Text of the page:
Thus, although the present invention has been described above to specifically illustrate the preferred embodiments thereof; it is to be understood that all equilavents, alterations and modifications within the spirit and scope of the present invention are herein meant to be included.
What is claimed is:
1. Navigational apparatus comprising,
antenna means for establishing a discrete field of electromagnetic energy in space and for translating said field relative to an imaginary pair of mutually orthognal planes fixed in space whereby said field physically scans each successive quadrant in space defined by said mutually orthogonal planes over a finite time interval,
means operatively responsive to said antenna means for generating a continuous signal having first, second, third and fourth discrete frequency components, said first and third frequency components being generated only when said field scans a first one of said quadrants defined in space, said second and third frequency components being generated only when said field scans a second one of said quadrants, said second and fourth frequency. components being" generated only when said field scans a third one of said quadrants, said first and fourth frequency componentsbeing generated only when said field scans a fourth one of said quadrants,
electromagnetic energy generator means,
means responsive to said continuous signal for driving said electromagnetic energy generator means at different pulse repetition rates determined respectively by each of said frequency components,
waveguide means coupling said electromagnetic energy generator means to said antenna means,
receiver means including means for detecting said electromagnetic energy field and deriving signals'therefrom representing each of said different pulse repetition rates,
said receiver further including a pair of frequency selection channels, each of said channels being responsive to preselected ones of said different pulse repetition rate signals for deriving additional signals proportional to the lateral displacement of an airborne vehicle relative to a different one of'said orthogonal planes,
one of said frequency selection channels including filter means for passing only those pulse repetition rate signals corresponding to said first and second frequency components, and
the other one of said frequency selection channels including filter means for passing only those pulse repetition rate signals corresponding to said third and fourth frequency components.
2. The apparatus of claim 1 further comprising,
means responsive to said additional signals for displaying the orthogonalized components of said lateral displacement in analog form.
3. The apparatus of claim 1 wherein,
said means for generating said continuous signal further includes multiplexing means for alternately inhibiting the generation of first one and then the other of said frequency components during each of said quadrant field scans at a rate different from the rate of scan of said field.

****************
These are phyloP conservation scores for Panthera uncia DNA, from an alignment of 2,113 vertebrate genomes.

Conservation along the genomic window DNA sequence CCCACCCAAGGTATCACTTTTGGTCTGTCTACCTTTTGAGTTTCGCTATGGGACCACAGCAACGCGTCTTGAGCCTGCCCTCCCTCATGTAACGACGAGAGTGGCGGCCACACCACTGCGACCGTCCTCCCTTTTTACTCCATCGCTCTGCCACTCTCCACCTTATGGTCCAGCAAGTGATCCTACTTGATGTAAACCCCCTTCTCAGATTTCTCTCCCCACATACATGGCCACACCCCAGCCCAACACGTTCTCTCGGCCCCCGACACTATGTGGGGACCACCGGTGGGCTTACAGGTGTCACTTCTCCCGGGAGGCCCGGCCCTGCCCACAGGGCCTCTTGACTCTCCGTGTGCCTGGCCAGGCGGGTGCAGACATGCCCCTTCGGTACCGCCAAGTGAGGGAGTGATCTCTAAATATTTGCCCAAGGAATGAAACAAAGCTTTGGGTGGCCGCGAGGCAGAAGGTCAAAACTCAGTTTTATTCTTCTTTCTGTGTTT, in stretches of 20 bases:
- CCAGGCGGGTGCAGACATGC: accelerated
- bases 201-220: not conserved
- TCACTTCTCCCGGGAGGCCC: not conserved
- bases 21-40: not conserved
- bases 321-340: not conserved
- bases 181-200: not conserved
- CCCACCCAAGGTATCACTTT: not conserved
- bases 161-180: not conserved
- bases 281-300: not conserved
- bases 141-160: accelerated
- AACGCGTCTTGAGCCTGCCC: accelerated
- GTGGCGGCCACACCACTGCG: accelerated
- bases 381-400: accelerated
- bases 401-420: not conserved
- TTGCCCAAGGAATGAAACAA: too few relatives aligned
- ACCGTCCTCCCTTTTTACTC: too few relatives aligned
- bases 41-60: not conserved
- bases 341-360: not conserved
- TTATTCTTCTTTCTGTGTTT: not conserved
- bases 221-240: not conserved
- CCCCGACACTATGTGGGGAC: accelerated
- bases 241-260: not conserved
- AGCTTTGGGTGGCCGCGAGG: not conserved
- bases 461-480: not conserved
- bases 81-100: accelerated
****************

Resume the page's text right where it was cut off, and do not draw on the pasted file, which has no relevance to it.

4. The apparatus of claim 1 further comprising,
a pair of branch circuits commonly coupled to the filter means in each of said frequency selection channels, each of said branch circuits including additional filter means for exclusively passing a different one of said pulse repetition rate signals corresponding to said first, second, third and fourth frequency components,
separate rectifier means coupled to each of said filter means in each of said branch circuits,
common comparator means in each of said frequency selection channels responsive to the rectified output signal in each branch circuit, and
vehicle position indicator means responsive to each of said comparator means.
5. The apparatus of claim 1 further comprising,
auxiliary antenna means for transmitting discrete cover beams laterally offset to either side of at least one of said imaginary orthogonal planes,
second waveguide means coupling said electromagnetic energy generator means to said auxiliary antenna means,
switch means for feeding electromagnetic energy from said generator means through said first mentioned waveguide means when unactuated and for feeding electromagnetic energy from said generator means through said second waveguide means when actuated,
means for providing cover beam timing signals,
actuatable means for inhibiting the generation of said first and second frequency components,
said last mentioned means and said switch means being operatively responsive to said timing signals.
6. In an instrument landing system for directing an approaching aircraft to a landing strip, the combination comprising,
first transmitter means situated substantially at the aft quency signal, a second branch circuit having filter means for passing only said FLY RIGHT frequency end of the said runway for establishing a localizer reference plane in space, said localizer plane being normal to said runway and substantially in alignsignal, a third branch circuit having filter means for passing only said FLY DOWN frequency signal, and a fourth branch circuit having filter means for passing only said FLY UP frequency signal,